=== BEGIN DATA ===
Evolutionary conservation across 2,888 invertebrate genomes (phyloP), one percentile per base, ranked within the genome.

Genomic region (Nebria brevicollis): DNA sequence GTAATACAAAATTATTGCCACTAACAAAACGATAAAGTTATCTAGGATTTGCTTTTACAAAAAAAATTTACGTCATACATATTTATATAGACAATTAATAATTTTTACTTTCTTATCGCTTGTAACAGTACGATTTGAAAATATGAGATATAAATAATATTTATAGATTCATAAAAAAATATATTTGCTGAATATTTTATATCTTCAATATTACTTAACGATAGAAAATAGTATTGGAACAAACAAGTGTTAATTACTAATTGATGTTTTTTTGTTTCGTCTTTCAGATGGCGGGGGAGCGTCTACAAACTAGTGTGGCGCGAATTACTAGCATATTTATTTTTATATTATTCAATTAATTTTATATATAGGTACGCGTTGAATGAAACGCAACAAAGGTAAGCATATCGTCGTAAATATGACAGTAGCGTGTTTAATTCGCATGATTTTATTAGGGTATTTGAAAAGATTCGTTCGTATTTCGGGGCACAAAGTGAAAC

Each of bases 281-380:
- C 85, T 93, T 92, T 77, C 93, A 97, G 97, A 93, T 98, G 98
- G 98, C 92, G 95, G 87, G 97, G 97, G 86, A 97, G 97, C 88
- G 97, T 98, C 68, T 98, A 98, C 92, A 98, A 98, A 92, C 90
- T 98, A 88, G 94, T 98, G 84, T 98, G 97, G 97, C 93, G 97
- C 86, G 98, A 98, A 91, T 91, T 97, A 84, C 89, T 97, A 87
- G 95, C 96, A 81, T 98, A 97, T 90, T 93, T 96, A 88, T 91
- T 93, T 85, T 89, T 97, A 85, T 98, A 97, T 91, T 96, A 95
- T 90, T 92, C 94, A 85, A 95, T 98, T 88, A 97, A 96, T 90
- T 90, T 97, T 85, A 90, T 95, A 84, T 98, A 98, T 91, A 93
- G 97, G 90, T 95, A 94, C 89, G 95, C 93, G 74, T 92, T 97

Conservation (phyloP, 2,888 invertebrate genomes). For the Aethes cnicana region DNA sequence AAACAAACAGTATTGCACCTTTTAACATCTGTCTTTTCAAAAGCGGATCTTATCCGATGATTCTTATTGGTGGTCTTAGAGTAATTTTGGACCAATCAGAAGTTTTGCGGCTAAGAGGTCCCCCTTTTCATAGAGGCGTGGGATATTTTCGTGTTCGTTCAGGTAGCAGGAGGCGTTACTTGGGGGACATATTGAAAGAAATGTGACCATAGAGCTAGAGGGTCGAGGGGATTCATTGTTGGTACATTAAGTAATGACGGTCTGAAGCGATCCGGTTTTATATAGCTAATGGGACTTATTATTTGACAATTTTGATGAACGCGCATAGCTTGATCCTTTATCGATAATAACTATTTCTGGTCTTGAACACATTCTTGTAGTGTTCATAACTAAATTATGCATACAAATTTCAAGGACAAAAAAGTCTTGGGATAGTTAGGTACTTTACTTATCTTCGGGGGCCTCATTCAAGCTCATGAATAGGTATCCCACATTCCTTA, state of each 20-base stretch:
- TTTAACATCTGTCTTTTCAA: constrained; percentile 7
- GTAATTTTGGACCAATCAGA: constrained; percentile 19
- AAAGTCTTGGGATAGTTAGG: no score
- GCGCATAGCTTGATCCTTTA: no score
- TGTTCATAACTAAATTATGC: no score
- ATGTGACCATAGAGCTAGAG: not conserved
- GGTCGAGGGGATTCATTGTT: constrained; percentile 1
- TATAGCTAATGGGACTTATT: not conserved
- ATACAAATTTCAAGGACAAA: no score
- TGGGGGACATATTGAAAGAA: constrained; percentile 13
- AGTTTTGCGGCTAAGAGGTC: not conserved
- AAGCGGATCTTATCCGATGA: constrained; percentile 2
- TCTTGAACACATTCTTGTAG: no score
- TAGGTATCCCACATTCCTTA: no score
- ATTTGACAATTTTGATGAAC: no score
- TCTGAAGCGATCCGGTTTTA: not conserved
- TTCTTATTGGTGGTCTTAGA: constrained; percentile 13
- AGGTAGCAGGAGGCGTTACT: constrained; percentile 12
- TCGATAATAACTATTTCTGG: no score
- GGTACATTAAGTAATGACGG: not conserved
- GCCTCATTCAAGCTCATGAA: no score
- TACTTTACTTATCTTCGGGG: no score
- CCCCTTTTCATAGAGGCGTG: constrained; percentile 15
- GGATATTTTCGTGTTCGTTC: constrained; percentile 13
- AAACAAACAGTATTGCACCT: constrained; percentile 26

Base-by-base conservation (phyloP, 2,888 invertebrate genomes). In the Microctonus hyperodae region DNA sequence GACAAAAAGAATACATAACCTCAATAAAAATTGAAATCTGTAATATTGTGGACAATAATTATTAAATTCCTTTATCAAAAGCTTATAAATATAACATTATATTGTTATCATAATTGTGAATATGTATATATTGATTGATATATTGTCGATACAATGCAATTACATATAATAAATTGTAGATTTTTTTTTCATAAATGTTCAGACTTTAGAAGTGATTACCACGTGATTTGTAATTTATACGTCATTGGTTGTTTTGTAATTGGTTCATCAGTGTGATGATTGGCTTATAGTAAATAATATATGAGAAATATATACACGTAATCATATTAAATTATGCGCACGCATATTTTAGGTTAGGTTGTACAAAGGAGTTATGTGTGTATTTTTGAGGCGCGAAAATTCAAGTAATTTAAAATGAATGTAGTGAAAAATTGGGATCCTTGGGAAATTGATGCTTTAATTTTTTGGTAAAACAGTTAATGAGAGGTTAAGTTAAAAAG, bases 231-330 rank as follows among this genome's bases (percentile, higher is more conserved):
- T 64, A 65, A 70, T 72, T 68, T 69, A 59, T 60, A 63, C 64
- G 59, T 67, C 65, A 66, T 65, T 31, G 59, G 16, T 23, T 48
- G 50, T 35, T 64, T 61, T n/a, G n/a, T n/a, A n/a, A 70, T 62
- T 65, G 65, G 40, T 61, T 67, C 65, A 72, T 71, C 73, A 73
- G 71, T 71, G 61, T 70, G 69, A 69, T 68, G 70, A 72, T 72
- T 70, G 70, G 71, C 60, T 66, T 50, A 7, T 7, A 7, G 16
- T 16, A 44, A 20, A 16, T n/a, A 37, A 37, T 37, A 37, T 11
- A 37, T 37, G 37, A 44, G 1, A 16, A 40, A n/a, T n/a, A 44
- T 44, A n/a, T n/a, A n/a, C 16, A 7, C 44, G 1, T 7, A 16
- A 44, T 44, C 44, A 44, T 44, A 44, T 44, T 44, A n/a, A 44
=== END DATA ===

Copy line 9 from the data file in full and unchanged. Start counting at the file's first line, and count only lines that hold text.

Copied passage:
- G 95, C 96, A 81, T 98, A 97, T 90, T 93, T 96, A 88, T 91